@padenot OK, cool. (I'm aware of the VR requirements, they generally want higher frequency to reduce latency, but don't really care about more than one data point per animation frame. When they do, they're fine getting them batched).

@tobie

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commented Feb 20, 2017

From the feedback gathered so far here, it seems a reporting frequency whose max is tied to the animation frame rate is sufficient.

On the other hand, a faster polling frequency seems necessary to either:

  1. gather more data points (indoor navigation use case), or
  2. decrease latency (VR use case).

There are privacy concerns with sampling > 60 Hz, though my understanding is research by @maryammjd seems to indicate this is an issue at much lower frequency rates already. (@maryammjd can you please confirm, plus point to relevant papers?)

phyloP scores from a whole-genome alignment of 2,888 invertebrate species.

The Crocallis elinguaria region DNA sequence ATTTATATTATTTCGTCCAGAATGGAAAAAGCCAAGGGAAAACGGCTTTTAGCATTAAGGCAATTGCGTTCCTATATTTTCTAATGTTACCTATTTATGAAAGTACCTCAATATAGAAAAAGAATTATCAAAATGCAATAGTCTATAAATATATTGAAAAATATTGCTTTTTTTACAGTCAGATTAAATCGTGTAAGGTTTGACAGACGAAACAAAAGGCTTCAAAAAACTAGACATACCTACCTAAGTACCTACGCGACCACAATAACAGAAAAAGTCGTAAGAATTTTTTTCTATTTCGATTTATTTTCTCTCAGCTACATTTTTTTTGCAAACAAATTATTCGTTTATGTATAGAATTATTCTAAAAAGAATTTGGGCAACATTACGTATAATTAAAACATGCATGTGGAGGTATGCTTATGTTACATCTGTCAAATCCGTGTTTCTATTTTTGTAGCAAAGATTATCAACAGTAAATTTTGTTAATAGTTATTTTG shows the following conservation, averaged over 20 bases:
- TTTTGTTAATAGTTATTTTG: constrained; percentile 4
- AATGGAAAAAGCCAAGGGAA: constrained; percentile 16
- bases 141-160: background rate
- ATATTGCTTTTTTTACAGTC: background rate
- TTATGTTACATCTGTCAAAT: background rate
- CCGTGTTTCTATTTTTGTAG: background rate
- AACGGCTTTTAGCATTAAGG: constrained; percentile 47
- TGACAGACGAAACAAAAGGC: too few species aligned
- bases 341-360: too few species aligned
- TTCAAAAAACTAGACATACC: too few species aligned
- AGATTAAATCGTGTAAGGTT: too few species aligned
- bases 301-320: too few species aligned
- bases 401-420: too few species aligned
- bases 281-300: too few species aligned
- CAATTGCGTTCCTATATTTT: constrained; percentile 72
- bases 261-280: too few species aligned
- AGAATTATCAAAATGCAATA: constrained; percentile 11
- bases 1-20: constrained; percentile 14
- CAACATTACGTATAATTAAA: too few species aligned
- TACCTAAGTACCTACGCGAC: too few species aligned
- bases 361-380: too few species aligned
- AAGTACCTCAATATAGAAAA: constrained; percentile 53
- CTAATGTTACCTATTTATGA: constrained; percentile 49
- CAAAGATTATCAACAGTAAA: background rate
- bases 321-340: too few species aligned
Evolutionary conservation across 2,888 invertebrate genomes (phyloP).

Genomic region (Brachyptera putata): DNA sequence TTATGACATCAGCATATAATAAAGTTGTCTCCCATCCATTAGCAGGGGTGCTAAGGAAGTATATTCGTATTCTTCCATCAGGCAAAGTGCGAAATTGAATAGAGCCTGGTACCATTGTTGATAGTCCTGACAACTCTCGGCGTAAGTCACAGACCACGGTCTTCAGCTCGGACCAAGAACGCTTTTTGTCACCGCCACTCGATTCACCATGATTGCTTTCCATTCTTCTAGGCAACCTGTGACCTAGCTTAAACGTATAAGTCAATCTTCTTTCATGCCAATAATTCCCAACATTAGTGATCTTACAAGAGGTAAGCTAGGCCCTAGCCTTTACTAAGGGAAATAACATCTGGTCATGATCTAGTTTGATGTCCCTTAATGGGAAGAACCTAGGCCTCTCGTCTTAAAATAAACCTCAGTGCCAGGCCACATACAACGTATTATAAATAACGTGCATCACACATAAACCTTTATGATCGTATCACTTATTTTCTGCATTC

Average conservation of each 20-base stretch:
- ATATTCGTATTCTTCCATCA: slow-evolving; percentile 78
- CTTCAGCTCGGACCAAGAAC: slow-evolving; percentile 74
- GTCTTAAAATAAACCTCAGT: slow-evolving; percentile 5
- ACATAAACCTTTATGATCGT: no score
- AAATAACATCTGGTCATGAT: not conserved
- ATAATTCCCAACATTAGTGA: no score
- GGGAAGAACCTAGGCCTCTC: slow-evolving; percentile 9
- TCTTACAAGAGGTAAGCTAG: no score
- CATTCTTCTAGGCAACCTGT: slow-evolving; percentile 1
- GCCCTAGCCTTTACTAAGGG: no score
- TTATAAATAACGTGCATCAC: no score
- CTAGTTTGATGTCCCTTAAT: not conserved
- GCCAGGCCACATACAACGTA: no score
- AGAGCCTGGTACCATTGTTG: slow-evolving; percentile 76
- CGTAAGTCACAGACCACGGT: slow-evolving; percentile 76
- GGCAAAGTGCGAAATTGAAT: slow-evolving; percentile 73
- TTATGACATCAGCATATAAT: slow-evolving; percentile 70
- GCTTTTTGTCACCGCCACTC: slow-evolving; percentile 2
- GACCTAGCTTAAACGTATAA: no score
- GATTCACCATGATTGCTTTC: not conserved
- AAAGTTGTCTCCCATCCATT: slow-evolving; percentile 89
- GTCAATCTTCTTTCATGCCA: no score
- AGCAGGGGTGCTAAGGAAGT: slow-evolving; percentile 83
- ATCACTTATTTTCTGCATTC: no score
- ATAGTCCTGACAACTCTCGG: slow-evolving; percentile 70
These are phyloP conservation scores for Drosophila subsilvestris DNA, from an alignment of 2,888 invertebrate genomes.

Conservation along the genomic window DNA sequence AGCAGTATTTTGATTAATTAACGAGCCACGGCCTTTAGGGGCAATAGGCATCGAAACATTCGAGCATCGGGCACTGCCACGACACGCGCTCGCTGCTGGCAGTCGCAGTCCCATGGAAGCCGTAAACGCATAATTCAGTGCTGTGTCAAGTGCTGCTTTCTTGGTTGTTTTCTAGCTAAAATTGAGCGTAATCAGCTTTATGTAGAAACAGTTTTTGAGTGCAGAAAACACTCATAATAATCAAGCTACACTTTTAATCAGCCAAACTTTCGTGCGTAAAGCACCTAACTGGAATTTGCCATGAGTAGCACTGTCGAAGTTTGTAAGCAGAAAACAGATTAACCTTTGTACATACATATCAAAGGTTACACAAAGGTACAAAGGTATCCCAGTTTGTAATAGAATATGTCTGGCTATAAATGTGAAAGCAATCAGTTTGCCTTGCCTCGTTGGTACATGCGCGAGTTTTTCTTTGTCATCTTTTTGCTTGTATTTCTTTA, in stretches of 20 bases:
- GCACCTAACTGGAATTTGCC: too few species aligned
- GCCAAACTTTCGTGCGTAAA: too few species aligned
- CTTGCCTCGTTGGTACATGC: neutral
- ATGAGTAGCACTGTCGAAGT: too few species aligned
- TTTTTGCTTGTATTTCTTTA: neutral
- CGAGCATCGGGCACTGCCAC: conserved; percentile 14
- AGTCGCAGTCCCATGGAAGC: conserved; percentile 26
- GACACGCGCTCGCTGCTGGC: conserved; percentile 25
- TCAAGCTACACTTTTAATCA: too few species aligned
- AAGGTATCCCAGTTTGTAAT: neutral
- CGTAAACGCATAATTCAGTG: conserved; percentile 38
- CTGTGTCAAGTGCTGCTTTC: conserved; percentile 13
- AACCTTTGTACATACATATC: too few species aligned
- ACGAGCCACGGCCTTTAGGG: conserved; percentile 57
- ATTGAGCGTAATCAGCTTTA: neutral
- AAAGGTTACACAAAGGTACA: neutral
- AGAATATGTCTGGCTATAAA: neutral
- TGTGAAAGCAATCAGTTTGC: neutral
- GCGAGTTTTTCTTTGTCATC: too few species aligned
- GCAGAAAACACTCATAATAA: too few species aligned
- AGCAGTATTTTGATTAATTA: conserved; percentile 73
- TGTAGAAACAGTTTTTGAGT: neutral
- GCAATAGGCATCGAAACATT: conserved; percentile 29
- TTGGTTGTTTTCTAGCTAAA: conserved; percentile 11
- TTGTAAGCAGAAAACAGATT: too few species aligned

When polling frequency is higher than reporting frequency and we don't want to loose samples (so not the VR case), we need to buffer samples. This needs discussion as to how best to achieve this. BYOB? Dedicated API? Etc.

@adonikian

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commented Feb 20, 2017

@tobie my response to:

The sampling intervals need to be consistent. And it's critical that no samples are lost. [Ed: I'd love to understand more about about why that's important.]

This is very important, because most applications using inertial sensors use incremental estimation where the current state (e.g. position, velocity, attitude) is composed of a a set of successive relative state estimates. For inertial sensors, this is not just dependent on the sensor readings but also having correct timing information, since the sensor readings are often integrated. Thus, if a sample is lost, it is generally unrecoverable (other than trying to compensate with global information such as the magnetometer).